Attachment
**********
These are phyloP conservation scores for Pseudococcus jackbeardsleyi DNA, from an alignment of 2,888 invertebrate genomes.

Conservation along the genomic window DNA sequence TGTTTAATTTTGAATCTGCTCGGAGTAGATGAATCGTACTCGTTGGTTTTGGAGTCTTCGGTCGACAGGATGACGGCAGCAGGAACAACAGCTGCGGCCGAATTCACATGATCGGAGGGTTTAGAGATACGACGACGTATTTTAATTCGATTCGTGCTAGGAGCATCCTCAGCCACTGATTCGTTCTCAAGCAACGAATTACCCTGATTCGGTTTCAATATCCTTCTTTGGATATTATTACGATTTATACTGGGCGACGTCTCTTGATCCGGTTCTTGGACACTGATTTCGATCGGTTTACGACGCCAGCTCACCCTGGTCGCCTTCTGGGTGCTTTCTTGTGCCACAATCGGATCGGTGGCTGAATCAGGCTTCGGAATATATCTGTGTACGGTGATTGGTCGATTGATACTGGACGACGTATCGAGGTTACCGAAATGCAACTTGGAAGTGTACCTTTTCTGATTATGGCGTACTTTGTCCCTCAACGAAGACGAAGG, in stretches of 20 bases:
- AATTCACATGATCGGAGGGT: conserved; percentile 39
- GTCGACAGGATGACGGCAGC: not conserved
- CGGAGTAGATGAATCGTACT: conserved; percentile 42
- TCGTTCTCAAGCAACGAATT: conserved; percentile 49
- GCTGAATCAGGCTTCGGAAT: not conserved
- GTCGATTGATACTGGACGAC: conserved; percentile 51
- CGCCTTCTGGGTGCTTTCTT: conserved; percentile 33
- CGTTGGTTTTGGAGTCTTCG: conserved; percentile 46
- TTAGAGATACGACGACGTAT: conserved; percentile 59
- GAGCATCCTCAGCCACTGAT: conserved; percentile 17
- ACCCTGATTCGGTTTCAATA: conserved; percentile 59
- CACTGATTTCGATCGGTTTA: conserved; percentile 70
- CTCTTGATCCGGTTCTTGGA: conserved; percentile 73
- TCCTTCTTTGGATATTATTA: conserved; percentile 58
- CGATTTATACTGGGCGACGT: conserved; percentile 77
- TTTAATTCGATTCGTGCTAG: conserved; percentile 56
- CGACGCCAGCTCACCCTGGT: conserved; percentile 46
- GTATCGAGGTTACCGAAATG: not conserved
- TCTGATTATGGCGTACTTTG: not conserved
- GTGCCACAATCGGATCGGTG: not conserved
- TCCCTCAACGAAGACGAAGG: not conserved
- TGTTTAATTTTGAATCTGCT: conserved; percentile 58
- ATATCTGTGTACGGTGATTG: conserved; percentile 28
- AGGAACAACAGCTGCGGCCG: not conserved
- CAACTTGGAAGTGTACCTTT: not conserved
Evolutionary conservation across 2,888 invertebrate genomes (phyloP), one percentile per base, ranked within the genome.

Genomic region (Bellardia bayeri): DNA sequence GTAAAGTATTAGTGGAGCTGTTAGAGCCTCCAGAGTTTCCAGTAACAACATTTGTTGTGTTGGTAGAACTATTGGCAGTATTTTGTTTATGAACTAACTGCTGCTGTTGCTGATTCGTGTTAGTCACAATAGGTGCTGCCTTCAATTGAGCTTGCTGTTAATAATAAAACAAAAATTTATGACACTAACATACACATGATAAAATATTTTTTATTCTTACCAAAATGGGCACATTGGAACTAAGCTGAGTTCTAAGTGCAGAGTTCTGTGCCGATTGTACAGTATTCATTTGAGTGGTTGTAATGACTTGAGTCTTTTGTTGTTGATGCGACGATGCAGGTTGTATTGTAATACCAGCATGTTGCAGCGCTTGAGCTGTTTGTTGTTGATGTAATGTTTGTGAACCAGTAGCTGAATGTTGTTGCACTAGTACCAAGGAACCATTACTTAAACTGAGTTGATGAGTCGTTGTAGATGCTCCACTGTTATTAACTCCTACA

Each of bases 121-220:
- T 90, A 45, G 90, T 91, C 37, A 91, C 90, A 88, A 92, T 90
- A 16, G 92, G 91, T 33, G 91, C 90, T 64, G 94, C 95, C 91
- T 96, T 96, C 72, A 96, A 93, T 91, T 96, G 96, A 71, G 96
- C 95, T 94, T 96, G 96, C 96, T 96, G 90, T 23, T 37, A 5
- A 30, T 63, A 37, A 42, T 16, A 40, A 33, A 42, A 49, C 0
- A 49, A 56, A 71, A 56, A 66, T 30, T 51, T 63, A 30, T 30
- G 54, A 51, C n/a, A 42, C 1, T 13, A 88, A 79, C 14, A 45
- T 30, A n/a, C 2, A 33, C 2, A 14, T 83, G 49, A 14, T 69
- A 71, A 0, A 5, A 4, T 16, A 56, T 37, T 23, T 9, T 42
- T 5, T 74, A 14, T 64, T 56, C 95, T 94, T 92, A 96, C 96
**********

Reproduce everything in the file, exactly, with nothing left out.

These are phyloP conservation scores for Pseudococcus jackbeardsleyi DNA, from an alignment of 2,888 invertebrate genomes.

Conservation along the genomic window DNA sequence TGTTTAATTTTGAATCTGCTCGGAGTAGATGAATCGTACTCGTTGGTTTTGGAGTCTTCGGTCGACAGGATGACGGCAGCAGGAACAACAGCTGCGGCCGAATTCACATGATCGGAGGGTTTAGAGATACGACGACGTATTTTAATTCGATTCGTGCTAGGAGCATCCTCAGCCACTGATTCGTTCTCAAGCAACGAATTACCCTGATTCGGTTTCAATATCCTTCTTTGGATATTATTACGATTTATACTGGGCGACGTCTCTTGATCCGGTTCTTGGACACTGATTTCGATCGGTTTACGACGCCAGCTCACCCTGGTCGCCTTCTGGGTGCTTTCTTGTGCCACAATCGGATCGGTGGCTGAATCAGGCTTCGGAATATATCTGTGTACGGTGATTGGTCGATTGATACTGGACGACGTATCGAGGTTACCGAAATGCAACTTGGAAGTGTACCTTTTCTGATTATGGCGTACTTTGTCCCTCAACGAAGACGAAGG, in stretches of 20 bases:
- AATTCACATGATCGGAGGGT: conserved; percentile 39
- GTCGACAGGATGACGGCAGC: not conserved
- CGGAGTAGATGAATCGTACT: conserved; percentile 42
- TCGTTCTCAAGCAACGAATT: conserved; percentile 49
- GCTGAATCAGGCTTCGGAAT: not conserved
- GTCGATTGATACTGGACGAC: conserved; percentile 51
- CGCCTTCTGGGTGCTTTCTT: conserved; percentile 33
- CGTTGGTTTTGGAGTCTTCG: conserved; percentile 46
- TTAGAGATACGACGACGTAT: conserved; percentile 59
- GAGCATCCTCAGCCACTGAT: conserved; percentile 17
- ACCCTGATTCGGTTTCAATA: conserved; percentile 59
- CACTGATTTCGATCGGTTTA: conserved; percentile 70
- CTCTTGATCCGGTTCTTGGA: conserved; percentile 73
- TCCTTCTTTGGATATTATTA: conserved; percentile 58
- CGATTTATACTGGGCGACGT: conserved; percentile 77
- TTTAATTCGATTCGTGCTAG: conserved; percentile 56
- CGACGCCAGCTCACCCTGGT: conserved; percentile 46
- GTATCGAGGTTACCGAAATG: not conserved
- TCTGATTATGGCGTACTTTG: not conserved
- GTGCCACAATCGGATCGGTG: not conserved
- TCCCTCAACGAAGACGAAGG: not conserved
- TGTTTAATTTTGAATCTGCT: conserved; percentile 58
- ATATCTGTGTACGGTGATTG: conserved; percentile 28
- AGGAACAACAGCTGCGGCCG: not conserved
- CAACTTGGAAGTGTACCTTT: not conserved
Evolutionary conservation across 2,888 invertebrate genomes (phyloP), one percentile per base, ranked within the genome.

Genomic region (Bellardia bayeri): DNA sequence GTAAAGTATTAGTGGAGCTGTTAGAGCCTCCAGAGTTTCCAGTAACAACATTTGTTGTGTTGGTAGAACTATTGGCAGTATTTTGTTTATGAACTAACTGCTGCTGTTGCTGATTCGTGTTAGTCACAATAGGTGCTGCCTTCAATTGAGCTTGCTGTTAATAATAAAACAAAAATTTATGACACTAACATACACATGATAAAATATTTTTTATTCTTACCAAAATGGGCACATTGGAACTAAGCTGAGTTCTAAGTGCAGAGTTCTGTGCCGATTGTACAGTATTCATTTGAGTGGTTGTAATGACTTGAGTCTTTTGTTGTTGATGCGACGATGCAGGTTGTATTGTAATACCAGCATGTTGCAGCGCTTGAGCTGTTTGTTGTTGATGTAATGTTTGTGAACCAGTAGCTGAATGTTGTTGCACTAGTACCAAGGAACCATTACTTAAACTGAGTTGATGAGTCGTTGTAGATGCTCCACTGTTATTAACTCCTACA

Each of bases 121-220:
- T 90, A 45, G 90, T 91, C 37, A 91, C 90, A 88, A 92, T 90
- A 16, G 92, G 91, T 33, G 91, C 90, T 64, G 94, C 95, C 91
- T 96, T 96, C 72, A 96, A 93, T 91, T 96, G 96, A 71, G 96
- C 95, T 94, T 96, G 96, C 96, T 96, G 90, T 23, T 37, A 5
- A 30, T 63, A 37, A 42, T 16, A 40, A 33, A 42, A 49, C 0
- A 49, A 56, A 71, A 56, A 66, T 30, T 51, T 63, A 30, T 30
- G 54, A 51, C n/a, A 42, C 1, T 13, A 88, A 79, C 14, A 45
- T 30, A n/a, C 2, A 33, C 2, A 14, T 83, G 49, A 14, T 69
- A 71, A 0, A 5, A 4, T 16, A 56, T 37, T 23, T 9, T 42
- T 5, T 74, A 14, T 64, T 56, C 95, T 94, T 92, A 96, C 96